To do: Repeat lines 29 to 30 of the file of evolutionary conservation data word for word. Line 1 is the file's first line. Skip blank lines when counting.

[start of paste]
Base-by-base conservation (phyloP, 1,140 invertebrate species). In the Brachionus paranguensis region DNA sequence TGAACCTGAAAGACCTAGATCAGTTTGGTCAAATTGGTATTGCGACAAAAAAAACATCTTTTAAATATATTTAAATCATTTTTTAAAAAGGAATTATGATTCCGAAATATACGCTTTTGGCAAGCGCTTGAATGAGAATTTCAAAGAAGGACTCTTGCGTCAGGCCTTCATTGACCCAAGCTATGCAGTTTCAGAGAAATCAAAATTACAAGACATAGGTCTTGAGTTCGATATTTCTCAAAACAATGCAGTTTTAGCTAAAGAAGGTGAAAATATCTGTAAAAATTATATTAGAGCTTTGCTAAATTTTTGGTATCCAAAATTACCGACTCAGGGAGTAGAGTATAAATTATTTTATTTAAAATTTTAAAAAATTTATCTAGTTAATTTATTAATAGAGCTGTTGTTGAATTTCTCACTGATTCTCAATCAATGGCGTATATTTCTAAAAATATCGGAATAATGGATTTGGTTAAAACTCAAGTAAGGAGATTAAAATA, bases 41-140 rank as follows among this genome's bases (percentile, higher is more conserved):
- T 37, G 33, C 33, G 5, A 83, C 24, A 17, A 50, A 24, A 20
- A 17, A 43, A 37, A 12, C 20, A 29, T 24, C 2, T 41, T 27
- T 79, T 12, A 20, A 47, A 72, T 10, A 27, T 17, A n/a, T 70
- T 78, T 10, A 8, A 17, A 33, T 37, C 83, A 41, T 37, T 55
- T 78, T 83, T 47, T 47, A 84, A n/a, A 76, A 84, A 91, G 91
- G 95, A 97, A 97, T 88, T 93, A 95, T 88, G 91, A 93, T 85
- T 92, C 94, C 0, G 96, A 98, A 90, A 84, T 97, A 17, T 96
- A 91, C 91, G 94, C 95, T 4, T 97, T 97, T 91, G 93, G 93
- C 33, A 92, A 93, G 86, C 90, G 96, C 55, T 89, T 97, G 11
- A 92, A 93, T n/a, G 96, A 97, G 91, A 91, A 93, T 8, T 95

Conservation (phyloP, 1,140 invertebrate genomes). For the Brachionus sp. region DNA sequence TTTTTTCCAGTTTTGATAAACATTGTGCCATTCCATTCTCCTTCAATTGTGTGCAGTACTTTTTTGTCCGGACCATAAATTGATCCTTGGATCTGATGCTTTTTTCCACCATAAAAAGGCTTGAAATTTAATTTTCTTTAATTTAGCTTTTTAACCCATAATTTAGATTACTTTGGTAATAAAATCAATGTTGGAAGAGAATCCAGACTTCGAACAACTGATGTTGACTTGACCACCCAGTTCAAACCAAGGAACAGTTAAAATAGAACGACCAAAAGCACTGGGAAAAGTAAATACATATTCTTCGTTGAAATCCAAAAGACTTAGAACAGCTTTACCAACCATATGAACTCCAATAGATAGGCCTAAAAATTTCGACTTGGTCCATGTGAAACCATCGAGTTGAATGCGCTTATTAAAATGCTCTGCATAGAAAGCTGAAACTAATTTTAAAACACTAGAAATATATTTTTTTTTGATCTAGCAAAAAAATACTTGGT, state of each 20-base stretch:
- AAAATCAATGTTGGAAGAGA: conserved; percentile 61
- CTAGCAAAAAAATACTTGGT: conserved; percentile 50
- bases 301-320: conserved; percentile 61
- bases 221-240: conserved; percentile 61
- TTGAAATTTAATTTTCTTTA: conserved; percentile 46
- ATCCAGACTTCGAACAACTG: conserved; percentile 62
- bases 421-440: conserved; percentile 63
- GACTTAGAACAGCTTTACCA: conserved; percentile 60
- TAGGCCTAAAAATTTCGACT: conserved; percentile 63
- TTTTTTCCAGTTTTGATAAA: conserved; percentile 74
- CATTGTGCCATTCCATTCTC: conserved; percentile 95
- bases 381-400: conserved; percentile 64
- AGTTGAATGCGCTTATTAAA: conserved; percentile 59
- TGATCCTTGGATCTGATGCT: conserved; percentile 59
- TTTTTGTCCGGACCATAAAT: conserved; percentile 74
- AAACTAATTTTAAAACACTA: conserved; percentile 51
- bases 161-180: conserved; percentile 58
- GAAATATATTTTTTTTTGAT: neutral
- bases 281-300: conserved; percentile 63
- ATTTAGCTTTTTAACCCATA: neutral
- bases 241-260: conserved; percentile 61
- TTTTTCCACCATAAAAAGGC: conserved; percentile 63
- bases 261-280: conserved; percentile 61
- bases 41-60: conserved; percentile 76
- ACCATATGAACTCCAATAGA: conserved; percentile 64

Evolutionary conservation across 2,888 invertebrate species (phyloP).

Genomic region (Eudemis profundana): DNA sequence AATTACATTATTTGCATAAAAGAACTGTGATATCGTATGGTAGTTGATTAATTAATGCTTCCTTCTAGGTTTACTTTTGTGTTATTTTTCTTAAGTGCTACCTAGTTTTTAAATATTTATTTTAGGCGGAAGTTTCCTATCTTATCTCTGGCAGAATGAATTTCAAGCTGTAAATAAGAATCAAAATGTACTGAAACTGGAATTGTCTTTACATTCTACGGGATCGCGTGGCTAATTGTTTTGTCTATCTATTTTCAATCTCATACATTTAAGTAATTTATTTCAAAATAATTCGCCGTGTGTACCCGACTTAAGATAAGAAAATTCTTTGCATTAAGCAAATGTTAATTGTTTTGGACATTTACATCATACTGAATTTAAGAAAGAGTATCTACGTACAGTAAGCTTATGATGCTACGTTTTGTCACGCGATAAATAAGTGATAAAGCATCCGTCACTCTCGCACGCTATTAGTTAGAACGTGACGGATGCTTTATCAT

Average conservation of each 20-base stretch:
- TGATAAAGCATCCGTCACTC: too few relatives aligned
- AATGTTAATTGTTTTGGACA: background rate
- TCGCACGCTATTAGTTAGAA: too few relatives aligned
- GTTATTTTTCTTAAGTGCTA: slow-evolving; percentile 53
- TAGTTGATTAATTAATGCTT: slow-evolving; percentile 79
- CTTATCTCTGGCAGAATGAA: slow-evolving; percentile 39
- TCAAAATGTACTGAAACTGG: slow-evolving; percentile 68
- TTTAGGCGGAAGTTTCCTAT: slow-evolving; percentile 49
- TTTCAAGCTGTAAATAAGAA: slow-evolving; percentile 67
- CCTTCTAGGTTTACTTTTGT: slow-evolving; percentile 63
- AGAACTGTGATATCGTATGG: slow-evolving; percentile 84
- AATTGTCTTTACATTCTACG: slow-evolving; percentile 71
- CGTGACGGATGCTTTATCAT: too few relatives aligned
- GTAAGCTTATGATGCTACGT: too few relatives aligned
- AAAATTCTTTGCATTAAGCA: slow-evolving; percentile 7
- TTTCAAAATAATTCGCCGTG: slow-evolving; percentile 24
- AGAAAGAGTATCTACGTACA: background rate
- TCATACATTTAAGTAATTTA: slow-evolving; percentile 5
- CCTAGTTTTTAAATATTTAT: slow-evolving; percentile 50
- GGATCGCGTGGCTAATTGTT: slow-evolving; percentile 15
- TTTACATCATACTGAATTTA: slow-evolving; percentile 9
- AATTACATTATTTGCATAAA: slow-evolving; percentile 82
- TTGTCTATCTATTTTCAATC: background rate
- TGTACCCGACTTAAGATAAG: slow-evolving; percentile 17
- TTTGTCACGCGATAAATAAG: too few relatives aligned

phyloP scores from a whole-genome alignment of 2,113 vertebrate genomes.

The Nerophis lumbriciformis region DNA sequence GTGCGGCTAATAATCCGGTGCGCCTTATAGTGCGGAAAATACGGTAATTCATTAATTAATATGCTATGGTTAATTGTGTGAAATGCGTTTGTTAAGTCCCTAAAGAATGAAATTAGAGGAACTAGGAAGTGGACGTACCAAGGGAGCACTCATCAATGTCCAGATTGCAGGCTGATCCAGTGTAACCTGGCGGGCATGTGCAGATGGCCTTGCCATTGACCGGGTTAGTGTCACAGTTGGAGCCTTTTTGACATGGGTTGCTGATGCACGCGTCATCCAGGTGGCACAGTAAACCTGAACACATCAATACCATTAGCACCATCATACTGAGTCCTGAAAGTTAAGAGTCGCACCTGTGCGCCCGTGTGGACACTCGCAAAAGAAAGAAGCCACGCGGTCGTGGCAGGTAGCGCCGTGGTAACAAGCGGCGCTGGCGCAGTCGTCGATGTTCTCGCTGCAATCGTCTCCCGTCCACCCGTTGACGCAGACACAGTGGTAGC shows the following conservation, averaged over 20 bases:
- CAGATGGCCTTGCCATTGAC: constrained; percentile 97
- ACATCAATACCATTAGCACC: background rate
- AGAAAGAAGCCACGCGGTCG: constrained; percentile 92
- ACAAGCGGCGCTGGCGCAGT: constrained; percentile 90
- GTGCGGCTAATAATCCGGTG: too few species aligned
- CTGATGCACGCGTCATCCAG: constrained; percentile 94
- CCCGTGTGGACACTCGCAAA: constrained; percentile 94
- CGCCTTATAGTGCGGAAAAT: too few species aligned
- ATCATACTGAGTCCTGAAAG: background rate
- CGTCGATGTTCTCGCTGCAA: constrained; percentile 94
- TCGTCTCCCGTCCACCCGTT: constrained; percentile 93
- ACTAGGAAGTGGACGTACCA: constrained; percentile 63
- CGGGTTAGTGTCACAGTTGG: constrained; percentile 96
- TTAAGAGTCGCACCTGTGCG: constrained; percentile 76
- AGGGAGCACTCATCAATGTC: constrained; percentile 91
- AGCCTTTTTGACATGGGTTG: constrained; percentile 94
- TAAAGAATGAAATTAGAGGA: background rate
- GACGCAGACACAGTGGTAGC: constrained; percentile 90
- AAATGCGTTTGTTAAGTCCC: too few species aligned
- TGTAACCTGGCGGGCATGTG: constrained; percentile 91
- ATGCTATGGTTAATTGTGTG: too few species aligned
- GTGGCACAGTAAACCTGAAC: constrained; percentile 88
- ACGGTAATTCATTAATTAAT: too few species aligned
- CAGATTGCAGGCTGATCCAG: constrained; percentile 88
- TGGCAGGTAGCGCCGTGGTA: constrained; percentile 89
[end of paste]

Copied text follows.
- bases 161-180: conserved; percentile 58
- GAAATATATTTTTTTTTGAT: neutral